by Christina Warren
Television and radio personalities in France can no longer say ?Twitter? or ?Facebook? on the air unless it?s in a news story about those specific companies, according to a decree from the French broadcasting authority CSA.
by Jolie O’Dell
by Josh Catone
by Sarah Kessler
by Jolie O’Dell
The Wall Street Journal broke the news yesterday that the Pentagon has concluded that hacking and other forms of digital sabotage that originate from other countries can be considered an act of war. This means that for the first time, the U.S. is in the position of possibly responding to an online attack with offline “traditional military force.” Guns, troops, drones, bombs.
Just a few days ago The Pirate Bay upgraded its moderation backend to make it compatible with IPv6 addresses. This move was to ensure that the site is future-proofed and is a clear sign that the site?s current operators have no intention of shutting it down.
by Xeni Jardin
by Lauren Indvik
At the Washington Post, Ellen Nakashima has a story this evening about a list of cyber-weapons and tools (for instance, malware with which to attack an enemy state’s infrastructure networks) for computer warfare. The list of capabilities is classified, and has been in use for several months. Other US agencies, including the CIA, have approved it, and the list is now of the Pentagon’s set of weapons or “fires” approved for use against an adversary. Snip:
from All Facebook by Jackie Cohen
I first blogged about GeoTime exactly two years ago in a blog post entitled ?GeoTime: Crisis Mapping in 3D.? The rationale for visualizing geospatial data in 3D very much resonates with me and in my opinion becomes particularly compelling when analyzing crisis mapping data.
Cyberactivism in the Egyptian Revolution: How Civic Engagement and Citizen Journalism Tilted the Balance
Note: In the interest of open research, we are sharing infographics of our in-process project, the Global Digital Activism Data Set (GDADS). We hope that this transparency will elicit original perspectives and constructive critique. Previous posts here and here and here interpret these visualizations in detail, but I thought it might also be useful to bring them together in one post. To view them all on the Many Eyes site, click here.
Note: In the interest of open research, we are sharing infographics of our in-process project, the Global Digital Activism Data Set (GDADS). We hope that this transparency will elicit original perspectives and constructive critique. Previous posts are here and here.
This post is part of my liveblogged account of a conference. Two disclaimers: Liveblogging is hard, and I often get things wrong. If I did, please feel free to correct me via email or in the comments and I?ll make changes when appropriate. Second, the opinions expressed in these sorts of posts are those of the speakers, rather than mine.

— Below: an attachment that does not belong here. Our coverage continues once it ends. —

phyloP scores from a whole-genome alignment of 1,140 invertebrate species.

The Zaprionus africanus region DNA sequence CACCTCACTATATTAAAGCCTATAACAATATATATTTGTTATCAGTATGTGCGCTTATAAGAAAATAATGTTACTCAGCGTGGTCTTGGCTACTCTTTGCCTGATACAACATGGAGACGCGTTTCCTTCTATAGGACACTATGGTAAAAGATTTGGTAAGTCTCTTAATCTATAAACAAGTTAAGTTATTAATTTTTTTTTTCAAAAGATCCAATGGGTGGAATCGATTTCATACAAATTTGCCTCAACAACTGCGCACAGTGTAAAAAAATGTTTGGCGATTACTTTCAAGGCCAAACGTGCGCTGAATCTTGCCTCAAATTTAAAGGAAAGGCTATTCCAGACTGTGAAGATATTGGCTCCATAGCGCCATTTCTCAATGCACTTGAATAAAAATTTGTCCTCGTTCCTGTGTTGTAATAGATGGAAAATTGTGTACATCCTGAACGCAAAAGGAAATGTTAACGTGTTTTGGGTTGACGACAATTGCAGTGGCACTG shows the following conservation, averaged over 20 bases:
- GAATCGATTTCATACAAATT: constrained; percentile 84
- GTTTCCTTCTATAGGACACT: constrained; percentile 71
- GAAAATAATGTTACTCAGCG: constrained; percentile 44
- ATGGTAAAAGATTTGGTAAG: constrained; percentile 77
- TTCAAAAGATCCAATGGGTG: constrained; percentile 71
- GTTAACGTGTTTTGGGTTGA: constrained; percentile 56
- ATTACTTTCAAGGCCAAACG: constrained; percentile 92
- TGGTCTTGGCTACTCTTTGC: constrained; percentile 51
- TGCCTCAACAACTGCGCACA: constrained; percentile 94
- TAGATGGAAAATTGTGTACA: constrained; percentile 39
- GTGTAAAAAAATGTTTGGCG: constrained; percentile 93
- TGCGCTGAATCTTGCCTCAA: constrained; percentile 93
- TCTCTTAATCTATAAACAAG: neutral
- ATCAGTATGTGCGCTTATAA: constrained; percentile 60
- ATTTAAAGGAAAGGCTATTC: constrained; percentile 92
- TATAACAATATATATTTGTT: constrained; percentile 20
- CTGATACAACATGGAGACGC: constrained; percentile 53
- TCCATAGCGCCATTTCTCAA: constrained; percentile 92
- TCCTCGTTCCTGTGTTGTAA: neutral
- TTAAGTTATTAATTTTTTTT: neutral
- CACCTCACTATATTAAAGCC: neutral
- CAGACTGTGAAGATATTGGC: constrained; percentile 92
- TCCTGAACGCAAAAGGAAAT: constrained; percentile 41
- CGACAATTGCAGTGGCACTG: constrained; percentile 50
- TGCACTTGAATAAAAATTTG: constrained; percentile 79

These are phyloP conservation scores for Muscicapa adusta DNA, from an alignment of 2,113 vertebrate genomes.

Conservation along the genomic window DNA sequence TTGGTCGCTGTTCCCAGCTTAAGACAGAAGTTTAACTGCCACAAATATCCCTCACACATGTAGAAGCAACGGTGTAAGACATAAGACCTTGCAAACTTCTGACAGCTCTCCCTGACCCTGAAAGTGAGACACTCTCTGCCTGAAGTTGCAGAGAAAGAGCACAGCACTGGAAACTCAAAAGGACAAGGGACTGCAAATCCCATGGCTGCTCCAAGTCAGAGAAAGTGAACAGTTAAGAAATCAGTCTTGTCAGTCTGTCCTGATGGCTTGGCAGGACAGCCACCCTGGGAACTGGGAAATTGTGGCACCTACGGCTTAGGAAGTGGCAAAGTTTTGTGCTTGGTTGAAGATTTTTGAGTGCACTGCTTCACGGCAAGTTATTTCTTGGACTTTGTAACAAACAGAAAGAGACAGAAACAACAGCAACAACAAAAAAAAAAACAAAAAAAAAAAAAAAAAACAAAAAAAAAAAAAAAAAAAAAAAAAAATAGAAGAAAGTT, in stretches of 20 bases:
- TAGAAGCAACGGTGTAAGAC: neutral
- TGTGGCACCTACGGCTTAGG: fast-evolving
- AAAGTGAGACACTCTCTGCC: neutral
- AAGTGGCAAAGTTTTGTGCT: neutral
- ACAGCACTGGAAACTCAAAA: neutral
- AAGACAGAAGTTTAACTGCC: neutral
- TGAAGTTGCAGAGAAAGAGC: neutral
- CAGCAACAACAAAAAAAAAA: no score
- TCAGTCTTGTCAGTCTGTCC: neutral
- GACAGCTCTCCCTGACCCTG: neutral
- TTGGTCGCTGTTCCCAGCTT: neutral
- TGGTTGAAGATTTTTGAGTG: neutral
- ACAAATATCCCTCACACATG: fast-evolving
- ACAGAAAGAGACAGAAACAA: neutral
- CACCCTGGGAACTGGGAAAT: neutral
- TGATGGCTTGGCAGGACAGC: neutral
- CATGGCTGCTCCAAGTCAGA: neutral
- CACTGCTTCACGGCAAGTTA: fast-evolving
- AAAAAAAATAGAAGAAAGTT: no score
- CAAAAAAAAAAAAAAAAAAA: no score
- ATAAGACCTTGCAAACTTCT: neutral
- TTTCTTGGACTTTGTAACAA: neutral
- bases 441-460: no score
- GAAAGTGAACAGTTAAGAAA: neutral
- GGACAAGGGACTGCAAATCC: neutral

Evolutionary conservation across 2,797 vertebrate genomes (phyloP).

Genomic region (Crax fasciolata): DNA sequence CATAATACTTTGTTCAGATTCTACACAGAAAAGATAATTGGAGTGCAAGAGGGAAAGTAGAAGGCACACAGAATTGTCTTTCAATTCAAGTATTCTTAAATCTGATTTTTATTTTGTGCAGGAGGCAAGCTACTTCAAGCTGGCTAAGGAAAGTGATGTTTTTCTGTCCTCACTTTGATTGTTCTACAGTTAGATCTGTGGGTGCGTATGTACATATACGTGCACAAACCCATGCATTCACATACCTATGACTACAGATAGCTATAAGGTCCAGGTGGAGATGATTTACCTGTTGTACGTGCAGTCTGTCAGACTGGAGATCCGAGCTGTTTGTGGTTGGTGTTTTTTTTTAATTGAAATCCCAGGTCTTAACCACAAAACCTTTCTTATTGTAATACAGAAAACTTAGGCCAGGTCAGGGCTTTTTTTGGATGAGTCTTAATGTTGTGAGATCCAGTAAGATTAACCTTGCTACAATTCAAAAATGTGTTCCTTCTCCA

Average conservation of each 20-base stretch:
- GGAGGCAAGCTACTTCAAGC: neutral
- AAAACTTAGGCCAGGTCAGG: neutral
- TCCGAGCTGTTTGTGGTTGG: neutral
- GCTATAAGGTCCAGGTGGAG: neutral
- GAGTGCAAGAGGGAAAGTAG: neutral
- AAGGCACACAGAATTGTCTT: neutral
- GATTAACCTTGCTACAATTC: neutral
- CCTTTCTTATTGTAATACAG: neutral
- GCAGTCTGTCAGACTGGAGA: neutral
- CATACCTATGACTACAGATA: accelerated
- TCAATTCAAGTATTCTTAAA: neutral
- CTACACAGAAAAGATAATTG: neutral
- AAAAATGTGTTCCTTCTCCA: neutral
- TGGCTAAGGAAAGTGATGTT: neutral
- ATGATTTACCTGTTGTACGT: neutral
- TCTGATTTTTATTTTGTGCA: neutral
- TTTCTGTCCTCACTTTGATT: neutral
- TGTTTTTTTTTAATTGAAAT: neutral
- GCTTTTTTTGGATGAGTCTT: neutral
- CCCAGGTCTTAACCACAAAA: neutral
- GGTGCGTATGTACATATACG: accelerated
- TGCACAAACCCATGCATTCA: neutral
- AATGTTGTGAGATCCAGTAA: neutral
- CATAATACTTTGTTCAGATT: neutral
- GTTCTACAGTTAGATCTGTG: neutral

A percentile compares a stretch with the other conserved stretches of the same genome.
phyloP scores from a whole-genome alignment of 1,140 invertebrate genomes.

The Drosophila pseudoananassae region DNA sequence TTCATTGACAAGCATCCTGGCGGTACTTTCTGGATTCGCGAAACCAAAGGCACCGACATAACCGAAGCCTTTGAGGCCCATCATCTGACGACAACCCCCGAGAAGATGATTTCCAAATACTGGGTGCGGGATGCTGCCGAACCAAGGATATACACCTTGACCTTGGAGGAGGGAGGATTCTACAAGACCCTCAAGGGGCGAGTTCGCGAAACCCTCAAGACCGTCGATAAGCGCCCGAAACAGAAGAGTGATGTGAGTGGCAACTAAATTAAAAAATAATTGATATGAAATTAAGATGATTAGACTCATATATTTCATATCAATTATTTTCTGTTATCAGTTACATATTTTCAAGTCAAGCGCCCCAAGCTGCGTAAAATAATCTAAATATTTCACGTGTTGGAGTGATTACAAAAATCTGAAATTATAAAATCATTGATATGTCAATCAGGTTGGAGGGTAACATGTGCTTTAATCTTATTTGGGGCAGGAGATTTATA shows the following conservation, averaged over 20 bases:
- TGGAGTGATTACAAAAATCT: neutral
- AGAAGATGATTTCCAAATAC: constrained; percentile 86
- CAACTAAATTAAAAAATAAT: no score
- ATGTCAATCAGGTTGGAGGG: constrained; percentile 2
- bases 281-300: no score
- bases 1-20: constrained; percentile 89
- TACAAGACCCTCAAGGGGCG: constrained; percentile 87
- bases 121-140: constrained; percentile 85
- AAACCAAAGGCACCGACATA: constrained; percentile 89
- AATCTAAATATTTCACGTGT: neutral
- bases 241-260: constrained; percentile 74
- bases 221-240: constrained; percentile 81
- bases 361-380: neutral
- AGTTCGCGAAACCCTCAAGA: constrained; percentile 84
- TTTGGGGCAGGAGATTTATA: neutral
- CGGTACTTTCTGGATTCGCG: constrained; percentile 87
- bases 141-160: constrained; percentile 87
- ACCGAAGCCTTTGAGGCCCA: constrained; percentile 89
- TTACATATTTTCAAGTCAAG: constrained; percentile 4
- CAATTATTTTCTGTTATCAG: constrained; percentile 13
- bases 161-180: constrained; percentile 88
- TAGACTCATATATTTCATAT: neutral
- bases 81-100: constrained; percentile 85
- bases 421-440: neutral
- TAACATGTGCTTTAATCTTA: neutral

I spent the past weekend in Mountain View at the Quantified Self conference, a gathering of about 400 pioneers in the space of personal tracking and citizen science. I was one of the few at the conference, along with a handful of venture capitalists and healthcare types, who wasn?t experimenting with personal tracking. I came at the invitation of the Robert Wood Johnson Foundation, who are fascinated by the movement and invited a handful of thinkers and practitioners to the event, paying our way, in exchange for our reflections on the conference and the field. Once I?d registered, Gary Wolf (one of the co-organizers) was kind enough to invite me to give a short talk on what we might learn from tracking media consumption. But despite these generous efforts at inclusion, I felt like I likely had most in common with the anthropologist who introduced herself in one of the first sessions saying, ?I?m trying to figure out what motivates people to self track.?
Seeking the Trustworthy Tweet: Can ?Tweetsourcing? Ever Fit the Needs of Humanitarian Organizations?
Can microblogged data fit the information needs of humanitarian organizations? This is the question asked by a group of academics at Pennsylvania State University?s College of Information Sciences and Technology. Their study (PDF) is an important contribution to the discourse on humanitarian technology and crisis information. The applied research provides key insights based on a series of interviews with humanitarian professionals. While I largely agree with the majority of the arguments presented in this study, I do have questions regarding the framing of the problem and some of the assertions made.
Identifying Strategic Protest Routes for Civil Resistance: An Analysis of Optimal Approaches to Tahrir Square
My colleague Jessica recently won the Tufts GIS Poster Expo with her excellent poster on civil resistance. She used GIS data to analyze optimal approaches to Tahrir Square in Cairo. According to Jessica, many previous efforts to occupy the square had failed. So Egyptian activists spent two weeks brainstorming the best strategies to approach Tahrir Square.